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Franz Kafka’s The Trial revolves around a surrealistic legal procedure governed by a nontransparent logic. At times it seems a criticism of what scholars call “legal indeterminacy,” that is, the inability of the legal system to provide clear rules for decision. “The right understanding of any matter and a misunderstanding of the same matter do not wholly exclude each other,” Kafka writes at one point. Now a set of manuscripts that at least at one point included the text of The Trial has become the subject of legal proceedings in Israel that seem as contradictory and interminable as the novel itself. Der Spiegel reports:
[B]efore he died of complications connected with tuberculosis in 1924, [Franz Kafka] entrusted [Max] Brod with a sheaf of handwritten documents and asked him to destroy the unpublished manuscripts after his death. Brod ignored his friend’s last wishes. When the Nazis invaded Czechoslovakia in 1939, he packed the documents in a suitcase and fled to Tel Aviv. Brod died there in 1968 and bequeathed these papers to his secretary Ester Hoffe. When she died two years ago at the age of 101, her two daughters, Eva Hoffe and the older sister Ruth Wiesler, inherited the collection — at least that’s what they thought.
Now this literary legacy has become the subject of a Kafkaesque dispute that will have to be resolved in court. Much of the controversy remains puzzling, the claims made by various parties are difficult to understand, and no one seems to know what the mysterious treasure may still contain. The Israeli National Library has filed for an injunction on the execution of the will. Even during Ester Hoffe’s lifetime, this institution had tried in vain to acquire the rights to the Kafka/Brod archive. For over a year now, the Hoffe daughters have been awaiting a decision by the Tel Aviv family court. An increasing number of parties want to take part in the trial. The lawsuit launched by the Israeli library even alleges that Ester Hoffe unlawfully took possession of papers from Brod and illegally sold a portion of them abroad. Sure enough, in 1988 Sotheby’s in London auctioned off the original manuscript of Kafka’s novel The Trial. It went for DM3.5 million (€1.8 million) to the German Literature Archive in Marbach.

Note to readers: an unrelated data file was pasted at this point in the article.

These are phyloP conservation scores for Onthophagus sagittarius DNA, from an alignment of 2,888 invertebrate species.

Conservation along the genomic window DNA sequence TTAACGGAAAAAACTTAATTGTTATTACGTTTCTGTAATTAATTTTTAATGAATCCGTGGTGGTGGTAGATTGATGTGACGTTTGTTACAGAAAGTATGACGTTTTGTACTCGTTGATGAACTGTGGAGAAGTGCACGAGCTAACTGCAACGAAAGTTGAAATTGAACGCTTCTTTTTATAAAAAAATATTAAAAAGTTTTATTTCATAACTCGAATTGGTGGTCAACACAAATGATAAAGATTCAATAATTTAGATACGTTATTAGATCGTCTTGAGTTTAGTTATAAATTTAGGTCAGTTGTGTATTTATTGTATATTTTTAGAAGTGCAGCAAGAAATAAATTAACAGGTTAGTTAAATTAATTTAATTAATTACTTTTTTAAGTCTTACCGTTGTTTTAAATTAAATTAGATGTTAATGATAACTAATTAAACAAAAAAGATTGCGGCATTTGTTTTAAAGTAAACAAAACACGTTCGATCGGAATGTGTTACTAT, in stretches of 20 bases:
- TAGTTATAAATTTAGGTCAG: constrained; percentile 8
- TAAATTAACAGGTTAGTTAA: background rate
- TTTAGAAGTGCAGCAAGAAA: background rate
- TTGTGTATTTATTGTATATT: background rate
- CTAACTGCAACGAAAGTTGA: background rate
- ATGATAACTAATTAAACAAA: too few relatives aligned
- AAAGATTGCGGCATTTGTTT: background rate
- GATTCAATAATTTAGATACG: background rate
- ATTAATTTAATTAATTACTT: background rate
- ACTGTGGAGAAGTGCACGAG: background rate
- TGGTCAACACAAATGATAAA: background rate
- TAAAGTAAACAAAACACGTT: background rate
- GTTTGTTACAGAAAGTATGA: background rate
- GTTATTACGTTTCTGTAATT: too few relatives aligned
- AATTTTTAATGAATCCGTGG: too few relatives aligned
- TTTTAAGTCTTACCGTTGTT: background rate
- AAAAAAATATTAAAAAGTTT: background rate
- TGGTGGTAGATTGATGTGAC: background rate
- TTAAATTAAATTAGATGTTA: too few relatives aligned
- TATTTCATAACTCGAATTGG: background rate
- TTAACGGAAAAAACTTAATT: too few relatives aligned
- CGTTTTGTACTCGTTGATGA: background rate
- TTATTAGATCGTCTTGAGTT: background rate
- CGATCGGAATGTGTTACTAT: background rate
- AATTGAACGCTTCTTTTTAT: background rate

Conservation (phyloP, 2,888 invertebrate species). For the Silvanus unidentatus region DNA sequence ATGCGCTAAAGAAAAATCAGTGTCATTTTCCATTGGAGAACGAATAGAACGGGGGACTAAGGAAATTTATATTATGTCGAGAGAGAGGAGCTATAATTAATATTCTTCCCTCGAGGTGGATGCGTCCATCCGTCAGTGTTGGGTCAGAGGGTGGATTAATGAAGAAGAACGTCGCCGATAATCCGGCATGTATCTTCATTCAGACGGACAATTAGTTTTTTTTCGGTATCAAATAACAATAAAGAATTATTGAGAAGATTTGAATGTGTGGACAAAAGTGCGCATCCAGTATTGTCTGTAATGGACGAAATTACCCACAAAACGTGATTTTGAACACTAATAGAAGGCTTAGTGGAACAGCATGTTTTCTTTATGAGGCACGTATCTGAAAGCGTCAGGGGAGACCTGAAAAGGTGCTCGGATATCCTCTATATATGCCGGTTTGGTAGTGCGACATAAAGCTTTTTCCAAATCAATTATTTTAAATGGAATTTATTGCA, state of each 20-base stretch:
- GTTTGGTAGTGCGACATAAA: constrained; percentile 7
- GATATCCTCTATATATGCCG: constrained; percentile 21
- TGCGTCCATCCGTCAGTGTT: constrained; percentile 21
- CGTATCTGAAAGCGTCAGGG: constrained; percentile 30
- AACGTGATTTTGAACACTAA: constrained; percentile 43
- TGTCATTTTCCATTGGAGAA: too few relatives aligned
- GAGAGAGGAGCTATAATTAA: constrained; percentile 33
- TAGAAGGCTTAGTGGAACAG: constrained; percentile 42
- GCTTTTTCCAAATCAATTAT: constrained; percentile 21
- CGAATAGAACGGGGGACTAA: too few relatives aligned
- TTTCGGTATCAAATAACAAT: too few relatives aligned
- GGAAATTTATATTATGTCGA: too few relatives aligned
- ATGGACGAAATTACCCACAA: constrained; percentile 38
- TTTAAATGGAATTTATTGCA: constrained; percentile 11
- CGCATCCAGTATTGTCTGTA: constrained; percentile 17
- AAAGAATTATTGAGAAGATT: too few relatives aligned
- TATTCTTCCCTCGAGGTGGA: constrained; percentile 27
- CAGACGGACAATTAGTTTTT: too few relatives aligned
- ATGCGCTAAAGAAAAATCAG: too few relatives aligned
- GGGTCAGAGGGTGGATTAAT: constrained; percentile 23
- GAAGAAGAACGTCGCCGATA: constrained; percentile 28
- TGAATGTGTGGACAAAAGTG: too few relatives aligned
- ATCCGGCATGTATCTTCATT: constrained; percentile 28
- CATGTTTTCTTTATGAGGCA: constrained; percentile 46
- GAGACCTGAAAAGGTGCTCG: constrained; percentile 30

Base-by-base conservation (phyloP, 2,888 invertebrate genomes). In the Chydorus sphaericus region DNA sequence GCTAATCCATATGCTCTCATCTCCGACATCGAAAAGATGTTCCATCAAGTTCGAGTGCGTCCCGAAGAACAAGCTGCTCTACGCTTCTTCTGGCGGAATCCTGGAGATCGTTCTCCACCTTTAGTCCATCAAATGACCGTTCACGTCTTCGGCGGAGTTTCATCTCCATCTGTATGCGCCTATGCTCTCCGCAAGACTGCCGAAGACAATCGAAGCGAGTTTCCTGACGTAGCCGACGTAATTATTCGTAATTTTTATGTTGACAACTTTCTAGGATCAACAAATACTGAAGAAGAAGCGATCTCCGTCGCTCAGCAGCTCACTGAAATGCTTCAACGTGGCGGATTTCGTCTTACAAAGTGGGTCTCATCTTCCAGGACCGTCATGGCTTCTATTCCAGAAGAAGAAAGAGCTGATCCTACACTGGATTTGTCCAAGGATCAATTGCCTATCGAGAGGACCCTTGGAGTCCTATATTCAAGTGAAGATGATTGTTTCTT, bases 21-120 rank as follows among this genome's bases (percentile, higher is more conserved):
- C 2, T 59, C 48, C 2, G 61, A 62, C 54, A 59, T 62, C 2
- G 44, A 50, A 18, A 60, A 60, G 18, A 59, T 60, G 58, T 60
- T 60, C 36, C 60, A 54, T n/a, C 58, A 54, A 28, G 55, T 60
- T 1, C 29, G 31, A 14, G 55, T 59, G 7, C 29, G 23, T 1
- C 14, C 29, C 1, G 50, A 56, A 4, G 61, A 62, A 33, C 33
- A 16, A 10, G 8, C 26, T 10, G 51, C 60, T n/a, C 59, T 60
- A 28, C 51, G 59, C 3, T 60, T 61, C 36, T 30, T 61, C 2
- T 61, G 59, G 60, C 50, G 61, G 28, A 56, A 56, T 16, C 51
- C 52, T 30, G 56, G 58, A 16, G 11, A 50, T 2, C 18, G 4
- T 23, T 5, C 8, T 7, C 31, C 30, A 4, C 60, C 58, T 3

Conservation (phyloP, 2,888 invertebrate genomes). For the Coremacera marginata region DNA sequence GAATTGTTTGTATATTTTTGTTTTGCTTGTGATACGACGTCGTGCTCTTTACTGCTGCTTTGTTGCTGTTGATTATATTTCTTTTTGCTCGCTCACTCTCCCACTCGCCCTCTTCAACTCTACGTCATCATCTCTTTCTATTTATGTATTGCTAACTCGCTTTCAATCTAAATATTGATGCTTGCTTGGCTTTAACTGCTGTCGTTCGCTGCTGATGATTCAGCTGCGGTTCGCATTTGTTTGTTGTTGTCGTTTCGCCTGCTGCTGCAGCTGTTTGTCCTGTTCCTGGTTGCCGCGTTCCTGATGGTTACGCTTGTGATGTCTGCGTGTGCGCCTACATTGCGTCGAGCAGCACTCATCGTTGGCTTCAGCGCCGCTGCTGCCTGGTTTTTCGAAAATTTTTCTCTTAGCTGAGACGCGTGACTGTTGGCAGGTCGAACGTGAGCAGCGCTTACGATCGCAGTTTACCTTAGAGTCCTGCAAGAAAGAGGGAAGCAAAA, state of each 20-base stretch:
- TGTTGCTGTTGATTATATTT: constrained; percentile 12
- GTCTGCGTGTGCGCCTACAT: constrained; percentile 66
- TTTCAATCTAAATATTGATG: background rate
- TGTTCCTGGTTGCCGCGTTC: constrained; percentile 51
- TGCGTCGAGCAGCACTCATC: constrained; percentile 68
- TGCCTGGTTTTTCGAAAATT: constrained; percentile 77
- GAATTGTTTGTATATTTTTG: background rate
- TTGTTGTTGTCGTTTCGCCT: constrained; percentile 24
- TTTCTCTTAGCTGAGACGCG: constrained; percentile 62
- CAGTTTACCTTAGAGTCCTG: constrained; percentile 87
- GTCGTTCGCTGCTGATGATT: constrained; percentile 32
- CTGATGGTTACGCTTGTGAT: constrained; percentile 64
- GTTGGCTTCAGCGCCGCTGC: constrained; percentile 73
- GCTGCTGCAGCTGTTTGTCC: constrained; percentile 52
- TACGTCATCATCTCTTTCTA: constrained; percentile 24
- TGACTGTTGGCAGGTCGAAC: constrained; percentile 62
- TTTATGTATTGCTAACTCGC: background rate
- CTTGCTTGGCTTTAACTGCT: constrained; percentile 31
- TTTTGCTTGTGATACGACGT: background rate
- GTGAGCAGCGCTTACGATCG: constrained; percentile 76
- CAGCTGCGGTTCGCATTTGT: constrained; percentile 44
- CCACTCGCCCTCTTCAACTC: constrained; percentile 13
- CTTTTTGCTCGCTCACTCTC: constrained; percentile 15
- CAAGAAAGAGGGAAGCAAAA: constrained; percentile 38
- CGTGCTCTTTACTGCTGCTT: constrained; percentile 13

When the Germans recently announced they had secured correspondence from Max Brod, the Israeli National Library insinuated it must have been sold by the sisters. But the Hoffe sisters are not talking about this, what they still hold, or what they intend to do with it. Moreover, the secrecy surrounding the Brod archive continues to inspire the curiosity of Kafka scholars. Are there still unpublished treasurers to be found in these papers? Clues that will facilitate a better understanding of his major works?
The litigation has attracted other claimants. One is the Israeli publisher Amos Schocken, owner of a prominent publishing house and of Ha’aretz newspaper. His grandfather Salman had secured the rights to publish the manuscripts from Kafka’s parents and did much to promote Kafka’s works. In addition to the Israeli National Library, the German Literature Archive in Marbach is also aggressively wooing the Hoffe sisters, offering itself as a new home for the Kafka papers. It has asked the Tel Aviv court for permission to appear in the litigation to defend its interests.
If the Israeli court stays faithful to the Kafka style, then the case may furnish the makings of another good novel. But Kafka scholars and students will gaze on in dismay.
More from Scott Horton:
Six Questions — October 18, 2014, 8:00 pm
Nathaniel Raymond on CIA interrogation techniques.
Mark Denbeaux on the NCIS cover-up of three “suicides” at Guantánamo Bay Detention Camp
From the June 2014 issue
Acres of hemp grown by “patriotic‚” U.S. farmers in 1942 at the behest of the U.S. government:
A study suggested that the health effects of exposure to nuclear radiation at Chernobyl were no worse than ill health resulting from smoking and normal urban air pollution.
Greenpeace apologized after activists accidentally defaced the site of Peru’s 2,000-year-old Nazca Lines when they unfurled cloth letters reading “time for change” near the ancient sand drawings. “We fully understand,” the group wrote in a statement, “that this looks bad.”
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“I hope that after reading the following pages the leaders of the Y. M. C. A. will start a campaign to induce good young men to do nothing. If so, I shall not have lived in vain.”